Diamond blades are ideal for cutting a broad variety of materials. The problem most people ought to ask themselves is: do I require a diamond blade for one specific use, or do I need to cut various kinds of materials with the same blade? To pick the right blade form it helps to think of the products being sliced as sections of a continuum or a scale ranging from rough to soft materials. Materials near the rough end of the continuum may not be abrasive, like granite. Materials, like gravel, can be rather abrasive at the low end of the continuum. Materials should be mildly rough in the center of the curve, and somewhat abrasive. This reversed equation is valid with nearly all construction materials, the tougher the concrete the less abrasive it is and the smoother the more abrasive a substance. Check CMP Stonemason Supplies & Tools.
It is possible to build a diamond blade for rough, non-abrasive materials such as stone and paving cement, for fragile, abrasive materials such as asphalt and green concrete, or for anything between. A customer who understands he can cut one and only one form of material will purchase a blade crafted and sold especially for that item. Unless the manufacturer or the product label on the blade may not indicate the form of content, do not purchase the device. Specific purpose blades appear to be more costly than blades in general use. But, don’t focus too much on cost up front. Why? For what? Application-based blades should have a longer lifespan and can break the particular content quicker and more effectively than general application blades. This ensures that the customer would be willing to distribute the diamond saw blade expense over more cuts and for a shorter cut period. And in the long term, a single use blade is usually easier.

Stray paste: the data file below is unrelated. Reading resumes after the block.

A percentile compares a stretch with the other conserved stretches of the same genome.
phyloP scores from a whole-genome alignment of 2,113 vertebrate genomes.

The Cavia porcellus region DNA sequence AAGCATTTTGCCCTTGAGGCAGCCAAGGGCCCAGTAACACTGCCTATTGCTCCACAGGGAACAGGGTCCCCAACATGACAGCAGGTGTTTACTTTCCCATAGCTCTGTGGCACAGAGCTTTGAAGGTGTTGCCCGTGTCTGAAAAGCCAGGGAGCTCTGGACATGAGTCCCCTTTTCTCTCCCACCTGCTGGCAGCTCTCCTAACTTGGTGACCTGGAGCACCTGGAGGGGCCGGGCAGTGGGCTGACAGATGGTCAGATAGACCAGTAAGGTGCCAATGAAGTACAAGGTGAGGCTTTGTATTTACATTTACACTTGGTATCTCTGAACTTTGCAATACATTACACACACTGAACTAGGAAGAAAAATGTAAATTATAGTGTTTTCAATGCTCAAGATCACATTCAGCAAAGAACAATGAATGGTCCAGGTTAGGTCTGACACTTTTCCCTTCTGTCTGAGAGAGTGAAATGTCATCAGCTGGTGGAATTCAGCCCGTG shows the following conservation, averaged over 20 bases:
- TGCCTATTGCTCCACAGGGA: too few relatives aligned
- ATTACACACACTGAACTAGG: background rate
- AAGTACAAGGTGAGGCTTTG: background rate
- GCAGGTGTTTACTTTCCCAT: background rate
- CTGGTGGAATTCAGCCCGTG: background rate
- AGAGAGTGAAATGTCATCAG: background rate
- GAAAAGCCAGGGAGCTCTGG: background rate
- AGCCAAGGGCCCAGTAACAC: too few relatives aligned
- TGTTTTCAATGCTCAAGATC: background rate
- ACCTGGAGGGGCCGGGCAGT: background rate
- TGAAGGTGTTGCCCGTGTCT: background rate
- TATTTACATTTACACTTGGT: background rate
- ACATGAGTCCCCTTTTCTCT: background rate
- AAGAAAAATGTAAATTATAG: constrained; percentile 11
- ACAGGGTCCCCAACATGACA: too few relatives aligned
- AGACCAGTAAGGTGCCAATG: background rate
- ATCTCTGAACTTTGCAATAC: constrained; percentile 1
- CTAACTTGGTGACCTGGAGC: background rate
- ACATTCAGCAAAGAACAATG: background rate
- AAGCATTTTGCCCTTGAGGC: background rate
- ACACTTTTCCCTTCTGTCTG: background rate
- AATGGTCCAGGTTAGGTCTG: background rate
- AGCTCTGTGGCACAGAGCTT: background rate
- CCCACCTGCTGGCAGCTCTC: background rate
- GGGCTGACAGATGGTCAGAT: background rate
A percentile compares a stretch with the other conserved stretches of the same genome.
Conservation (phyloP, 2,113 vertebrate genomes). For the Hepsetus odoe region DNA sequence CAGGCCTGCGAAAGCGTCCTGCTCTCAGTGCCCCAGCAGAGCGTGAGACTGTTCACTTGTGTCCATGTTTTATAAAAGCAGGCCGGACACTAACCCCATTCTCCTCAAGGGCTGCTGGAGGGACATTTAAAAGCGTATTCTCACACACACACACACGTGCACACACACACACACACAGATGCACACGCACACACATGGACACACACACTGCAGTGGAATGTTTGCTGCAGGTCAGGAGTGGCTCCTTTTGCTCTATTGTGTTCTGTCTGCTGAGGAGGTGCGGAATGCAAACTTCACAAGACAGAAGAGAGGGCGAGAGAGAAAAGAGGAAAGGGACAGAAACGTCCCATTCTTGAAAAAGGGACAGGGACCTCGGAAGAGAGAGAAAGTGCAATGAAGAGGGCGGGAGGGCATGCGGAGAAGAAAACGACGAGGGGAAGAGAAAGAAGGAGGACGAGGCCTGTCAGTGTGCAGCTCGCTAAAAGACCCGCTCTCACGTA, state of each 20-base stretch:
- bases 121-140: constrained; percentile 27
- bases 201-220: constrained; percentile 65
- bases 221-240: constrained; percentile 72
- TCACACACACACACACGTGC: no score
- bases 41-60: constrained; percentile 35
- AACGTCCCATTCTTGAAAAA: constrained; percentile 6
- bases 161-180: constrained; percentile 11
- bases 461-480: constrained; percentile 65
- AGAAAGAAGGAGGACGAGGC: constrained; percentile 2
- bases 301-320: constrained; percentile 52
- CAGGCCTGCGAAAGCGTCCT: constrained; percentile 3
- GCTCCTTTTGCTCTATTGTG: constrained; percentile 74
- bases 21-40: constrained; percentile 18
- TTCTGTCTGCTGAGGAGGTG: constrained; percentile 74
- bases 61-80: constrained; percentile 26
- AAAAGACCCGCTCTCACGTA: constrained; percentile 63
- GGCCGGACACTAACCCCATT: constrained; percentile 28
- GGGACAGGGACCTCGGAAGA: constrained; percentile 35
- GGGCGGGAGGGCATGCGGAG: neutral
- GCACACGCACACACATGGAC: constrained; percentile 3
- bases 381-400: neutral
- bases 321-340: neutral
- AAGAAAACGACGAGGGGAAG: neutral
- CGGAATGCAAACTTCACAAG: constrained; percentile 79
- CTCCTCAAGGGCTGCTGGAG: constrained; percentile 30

Whether the consumer is either cutting a wide range of materials or items in the center of the abrasive / hardness scale, the safest alternative is a general use diamond cutter. It’s true that life might be a little bit shorter with these knives, but the cheaper cost here makes up for it. Besides, the customer is saving time by not needing to turn from blade to blade for multiple work.
I also provided a brief list of some specific materials and their hardness to aid in distinguishing types of material.
Strong Materials: Limestone, Ground Stone, Paving Cement, Refractory Cement, Reinforced Concrete such as Chert, Flint and Quartz.
Medium Materials: Asphalt of Shale, Dolomite, Granite, or Sandstone aggregates.
Hard Materials: Asphalt, Green Concrete and Brick.